Parungao said planning isn’t the problem. The district stretched to offer teachers a raise last year and even had to shift its budget by millions of dollars to accommodate that 2 percent increase, which came after a 13 percent bump over the prior three years. Plans to upgrade students’ textbooks and computers were postponed, and class size for kindergarten, first- and second-grade students increased slightly.

Given the district’s rising pension and other fixed costs, the new agreement’s $7 million price tag will be tough to accommodate. Still, Michele Berke, one of the district’s board members, acknowledged that for many teachers, $1 spent on pensions isn’t as good as $1 spent on salary.

“As we negotiate with the union, STRS is the elephant in the room,” she said in an interview before the deal was finalized, referring to the acronym for the California State Teachers’ Retirement System. “We’re paying toward your future, but those payments don’t help put food on the dinner table.”

Sacramento Mayor Darrell Steinberg only worked with a few key players one weekend last fall when he helped broker a deal to avert a citywide teacher strike, and former school board president Jay Hansen was one of them.

Hansen had tried for months to negotiate the terms of a pay increase for the city’s 3,000 teachers, but the district and leaders of the local teachers union were far apart, and neither side would budge. An acrimonious relationship between the two camps was partly to blame for the impasse.

“It’s like the Hatfields and the McCoys,” Hansen said. “No one remembers why they can’t get along.”

At issue during the talks was the $81 million sitting in Sacramento City Unified’s savings account, a sum the district had built up over several years with spoils from California’s booming economy.

The union said the money should go toward class-size reduction and raises for teachers that would make the district a more attractive place to work. Sacramento educators are paid less than their peers in nearby districts, but they also receive more generous lifetime health benefits, records show. The district said it had saved the money to help cover rising pension and employee health care costs in the lean budget years ahead.

In the end, Steinberg helped craft an agreement that gives Sacramento teachers an 11 percent raise over three years. But just a few weeks after Steinberg announced the deal during a celebratory news conference on the steps of City Hall, Sacramento County Superintendent Dave Gordon delivered some bad news: The district can’t afford it.

“Based on the review of the public disclosure and the multi-year projections provided by the district, our office has concerns over the district’s ability to afford this compensation package and maintain ongoing fiscal solvency,” Gordon wrote in a December letter to the district.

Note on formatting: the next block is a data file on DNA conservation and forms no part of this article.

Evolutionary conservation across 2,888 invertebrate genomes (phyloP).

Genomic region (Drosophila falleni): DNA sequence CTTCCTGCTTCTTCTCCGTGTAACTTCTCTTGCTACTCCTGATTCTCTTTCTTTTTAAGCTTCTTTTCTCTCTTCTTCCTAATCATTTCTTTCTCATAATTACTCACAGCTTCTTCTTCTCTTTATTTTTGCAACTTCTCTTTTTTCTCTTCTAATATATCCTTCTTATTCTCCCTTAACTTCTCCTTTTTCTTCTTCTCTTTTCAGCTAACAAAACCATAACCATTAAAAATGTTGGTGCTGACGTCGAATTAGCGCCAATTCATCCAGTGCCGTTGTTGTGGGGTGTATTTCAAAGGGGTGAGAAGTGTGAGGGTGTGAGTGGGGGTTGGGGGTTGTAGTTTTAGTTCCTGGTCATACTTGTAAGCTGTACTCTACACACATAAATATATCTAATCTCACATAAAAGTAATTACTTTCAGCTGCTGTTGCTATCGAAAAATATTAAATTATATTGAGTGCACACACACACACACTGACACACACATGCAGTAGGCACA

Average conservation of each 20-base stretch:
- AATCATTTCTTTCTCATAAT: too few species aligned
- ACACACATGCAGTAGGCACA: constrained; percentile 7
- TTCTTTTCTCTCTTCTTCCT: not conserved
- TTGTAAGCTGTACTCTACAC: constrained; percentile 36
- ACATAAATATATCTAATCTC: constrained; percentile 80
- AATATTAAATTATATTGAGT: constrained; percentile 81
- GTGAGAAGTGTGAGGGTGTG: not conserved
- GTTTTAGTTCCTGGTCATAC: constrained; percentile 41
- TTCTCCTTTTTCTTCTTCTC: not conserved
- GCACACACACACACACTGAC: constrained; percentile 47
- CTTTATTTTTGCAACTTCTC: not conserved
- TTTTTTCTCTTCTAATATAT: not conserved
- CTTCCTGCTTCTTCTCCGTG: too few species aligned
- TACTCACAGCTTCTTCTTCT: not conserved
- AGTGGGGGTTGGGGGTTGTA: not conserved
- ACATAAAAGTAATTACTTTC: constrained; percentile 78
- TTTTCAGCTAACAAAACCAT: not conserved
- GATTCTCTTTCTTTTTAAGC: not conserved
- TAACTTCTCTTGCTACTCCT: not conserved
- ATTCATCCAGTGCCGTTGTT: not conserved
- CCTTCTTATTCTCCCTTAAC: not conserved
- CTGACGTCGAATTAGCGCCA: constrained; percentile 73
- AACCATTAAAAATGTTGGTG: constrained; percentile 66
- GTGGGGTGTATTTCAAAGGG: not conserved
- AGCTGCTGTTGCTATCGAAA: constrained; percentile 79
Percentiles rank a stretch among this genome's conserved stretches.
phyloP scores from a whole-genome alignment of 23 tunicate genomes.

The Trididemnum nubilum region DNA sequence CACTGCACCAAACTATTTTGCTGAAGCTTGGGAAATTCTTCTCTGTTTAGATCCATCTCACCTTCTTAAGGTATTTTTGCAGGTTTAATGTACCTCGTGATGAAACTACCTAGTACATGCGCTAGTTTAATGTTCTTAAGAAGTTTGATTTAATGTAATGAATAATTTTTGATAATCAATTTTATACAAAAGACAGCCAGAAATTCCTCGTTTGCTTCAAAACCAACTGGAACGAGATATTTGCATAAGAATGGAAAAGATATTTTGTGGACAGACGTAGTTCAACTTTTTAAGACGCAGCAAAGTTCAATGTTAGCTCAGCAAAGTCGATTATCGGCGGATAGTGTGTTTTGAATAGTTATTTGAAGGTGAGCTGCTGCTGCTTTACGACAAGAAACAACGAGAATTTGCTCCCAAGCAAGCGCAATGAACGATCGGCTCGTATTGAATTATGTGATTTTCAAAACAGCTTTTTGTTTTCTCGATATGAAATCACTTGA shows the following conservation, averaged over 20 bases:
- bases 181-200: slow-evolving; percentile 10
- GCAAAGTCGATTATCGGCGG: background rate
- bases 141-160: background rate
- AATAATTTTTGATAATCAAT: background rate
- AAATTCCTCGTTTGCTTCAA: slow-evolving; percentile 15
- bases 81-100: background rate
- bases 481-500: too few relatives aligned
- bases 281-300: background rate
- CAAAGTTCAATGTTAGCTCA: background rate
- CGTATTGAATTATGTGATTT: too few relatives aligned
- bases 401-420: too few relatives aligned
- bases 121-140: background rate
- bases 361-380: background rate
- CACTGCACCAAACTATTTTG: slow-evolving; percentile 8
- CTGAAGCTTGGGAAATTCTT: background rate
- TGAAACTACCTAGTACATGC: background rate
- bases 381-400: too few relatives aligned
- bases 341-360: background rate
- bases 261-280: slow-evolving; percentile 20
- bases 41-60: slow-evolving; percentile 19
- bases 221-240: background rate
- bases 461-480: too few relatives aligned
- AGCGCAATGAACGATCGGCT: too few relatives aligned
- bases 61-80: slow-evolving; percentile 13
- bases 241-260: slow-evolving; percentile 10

The district’s own budget offers proof of Gordon’s concerns.

Over the next three years, the school system anticipates its revenue will grow by $6 million, a 1 percent increase, while its pension and health care costs grow by more than $18 million, an 11 percent increase. A popular summer program for struggling students has already been eliminated to save money

A second letter Gordon sent in January further underscores his concerns. He called the district’s plan to use one-time money to help cover the cost of the new contract a “poor business practice” that “only perpetuates the district’s ongoing structural deficit.”

“The pension contributions are putting a strain on everyone’s budgets,” Gordon said in an interview.

Even though Hansen had been the union’s adversary during months of stalled contract talks, he defended the district’s decision to offer teachers a raise, calling it “the right thing to do” despite the school system’s escalating pension and health care costs. “We did it anyway,” he added.

Steinberg echoed Hansen’s perspective.

“A strike would have been calamitous for everybody,” he said. And Sacramento isn’t the only place in California where teachers are thinking about a show of force: At least half a dozen other local unions fighting for higher wages have held labor actions in recent months.

In an interview with CALmatters that union leaders cut short after refusing to answer some questions, Executive Director John Borsos rejected any suggestion that the district won’t be able to afford the contract it recently signed or that it ever claimed to have needed the money stockpiled in its savings account to cover rising pension costs.

“They have more than enough to cover the pension increases,” Borsos said. “And they didn’t make that argument at the bargaining table.”


Gov. Jerry Brown promised his 2014 funding plan would shore up California’s teacher-pension system, but at least one young Los Angeles teacher, Josh Brown, says he’s not counting on it. The Oliver Wendell Holmes Middle School special educator is so worried about the system’s solvency that he has an alternative retirement plan: using a portion of his salary to invest in the stock market.

“I’m a fifth-year teacher. I’m 30 years old, and I’m paying into a pension system that may or may not be around when I retire,” he said. “If I were 65 years old and retiring soon, I would feel differently. Right now, I feel frustrated and worried.”